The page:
Financial adviser firms reported total earnings from the 3 main regulated activities of £5.1bn, up 13% from £4.5bn in 2017. Figure 4 shows that, within this, 12% of revenue came from non-investment insurance distribution and 5% from mortgage mediation.

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Data table

Figure 5 shows that nearly 9 out of 10 firms have 5 advisers or fewer each and these firms account for 3 out of 10 adviser posts at financial adviser firms (reporting at least 1 member of staff advising on retail investments). Firms with over 50 adviser staff (1% of firms) account for 45% of all adviser posts (compared to 44% in 2017). The total number of adviser posts increased by 1% in 2018 to 26,677, the majority of which was accounted for by the large firms. There are also staff who advise on retail investments employed at other types of firms - see the underlying data tables for additional information on adviser staff numbers.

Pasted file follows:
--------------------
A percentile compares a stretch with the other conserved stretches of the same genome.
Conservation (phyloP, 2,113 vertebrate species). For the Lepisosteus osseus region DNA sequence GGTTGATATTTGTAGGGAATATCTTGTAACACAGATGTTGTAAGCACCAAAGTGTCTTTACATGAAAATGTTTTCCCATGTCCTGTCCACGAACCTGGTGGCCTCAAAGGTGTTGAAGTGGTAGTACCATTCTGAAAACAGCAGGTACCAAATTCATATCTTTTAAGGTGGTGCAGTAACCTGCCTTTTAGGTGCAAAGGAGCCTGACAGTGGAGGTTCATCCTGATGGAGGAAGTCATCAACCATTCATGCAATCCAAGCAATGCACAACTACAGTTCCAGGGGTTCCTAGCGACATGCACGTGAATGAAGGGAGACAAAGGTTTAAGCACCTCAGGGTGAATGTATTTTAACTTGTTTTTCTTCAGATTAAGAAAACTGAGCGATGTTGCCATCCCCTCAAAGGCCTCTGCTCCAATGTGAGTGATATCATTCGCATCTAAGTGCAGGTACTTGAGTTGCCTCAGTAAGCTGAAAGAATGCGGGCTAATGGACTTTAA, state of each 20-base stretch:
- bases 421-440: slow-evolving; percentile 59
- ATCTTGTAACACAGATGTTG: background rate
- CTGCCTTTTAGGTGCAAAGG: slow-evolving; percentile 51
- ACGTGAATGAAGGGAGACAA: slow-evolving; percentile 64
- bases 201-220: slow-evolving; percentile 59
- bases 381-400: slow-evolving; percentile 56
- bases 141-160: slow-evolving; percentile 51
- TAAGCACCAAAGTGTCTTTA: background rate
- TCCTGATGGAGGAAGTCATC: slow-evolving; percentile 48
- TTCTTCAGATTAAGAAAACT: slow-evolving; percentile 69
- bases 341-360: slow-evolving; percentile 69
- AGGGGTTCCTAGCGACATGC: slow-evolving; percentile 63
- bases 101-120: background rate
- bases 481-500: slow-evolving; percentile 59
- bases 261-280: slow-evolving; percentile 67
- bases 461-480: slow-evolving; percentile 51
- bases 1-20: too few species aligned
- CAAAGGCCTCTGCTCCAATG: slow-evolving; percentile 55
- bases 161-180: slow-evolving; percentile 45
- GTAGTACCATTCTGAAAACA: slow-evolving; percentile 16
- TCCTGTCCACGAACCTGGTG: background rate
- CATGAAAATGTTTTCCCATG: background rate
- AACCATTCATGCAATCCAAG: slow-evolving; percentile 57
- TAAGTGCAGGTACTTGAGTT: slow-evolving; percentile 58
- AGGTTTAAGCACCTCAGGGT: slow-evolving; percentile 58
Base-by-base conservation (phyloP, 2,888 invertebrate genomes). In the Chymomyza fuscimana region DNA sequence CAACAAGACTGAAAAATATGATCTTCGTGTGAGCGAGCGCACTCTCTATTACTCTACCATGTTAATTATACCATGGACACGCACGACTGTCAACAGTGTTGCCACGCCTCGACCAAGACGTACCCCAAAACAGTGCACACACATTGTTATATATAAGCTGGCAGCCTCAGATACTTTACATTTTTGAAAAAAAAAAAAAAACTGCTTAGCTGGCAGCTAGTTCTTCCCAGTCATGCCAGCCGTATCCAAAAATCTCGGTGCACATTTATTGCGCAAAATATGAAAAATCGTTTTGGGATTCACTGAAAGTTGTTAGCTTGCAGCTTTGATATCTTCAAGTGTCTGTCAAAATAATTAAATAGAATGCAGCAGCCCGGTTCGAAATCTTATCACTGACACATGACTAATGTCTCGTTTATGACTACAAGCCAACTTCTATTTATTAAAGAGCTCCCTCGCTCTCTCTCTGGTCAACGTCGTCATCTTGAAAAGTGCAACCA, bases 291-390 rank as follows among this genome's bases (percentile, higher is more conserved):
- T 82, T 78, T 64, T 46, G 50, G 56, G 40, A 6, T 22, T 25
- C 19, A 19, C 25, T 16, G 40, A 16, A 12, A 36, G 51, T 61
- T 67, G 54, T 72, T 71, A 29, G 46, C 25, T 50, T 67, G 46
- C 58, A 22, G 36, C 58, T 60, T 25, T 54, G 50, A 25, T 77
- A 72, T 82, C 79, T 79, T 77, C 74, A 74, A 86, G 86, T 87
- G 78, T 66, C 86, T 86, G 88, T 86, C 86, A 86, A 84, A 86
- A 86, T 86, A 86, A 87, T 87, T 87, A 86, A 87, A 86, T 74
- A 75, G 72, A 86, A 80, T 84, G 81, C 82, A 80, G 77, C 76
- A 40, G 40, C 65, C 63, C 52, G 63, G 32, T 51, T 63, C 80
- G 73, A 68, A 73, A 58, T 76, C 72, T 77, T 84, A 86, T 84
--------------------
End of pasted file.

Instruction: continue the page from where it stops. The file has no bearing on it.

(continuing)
Table 1: Financial advisers – average revenue and profits in 2018

Adviser Band

Average retail investment revenue per firm (£)

Average retail investment revenue per adviser (£)

Average total revenue per firm (£)

Average pre-tax profit per firm (£)

Average retained profit per firm (£)

1 adviser

£164,082

£164,082

£205,296

£88,992

£31,985

2-5 advisers

£519,110

£187,248

£623,518

£216,761

£74,177

6-50 advisers

£2,071,511

£194,390

£2,448,098

£457,449

£192,017

Over 50 advisers

£55,113,411

£164,756

£71,390,513

£(539,024)

£(629,954)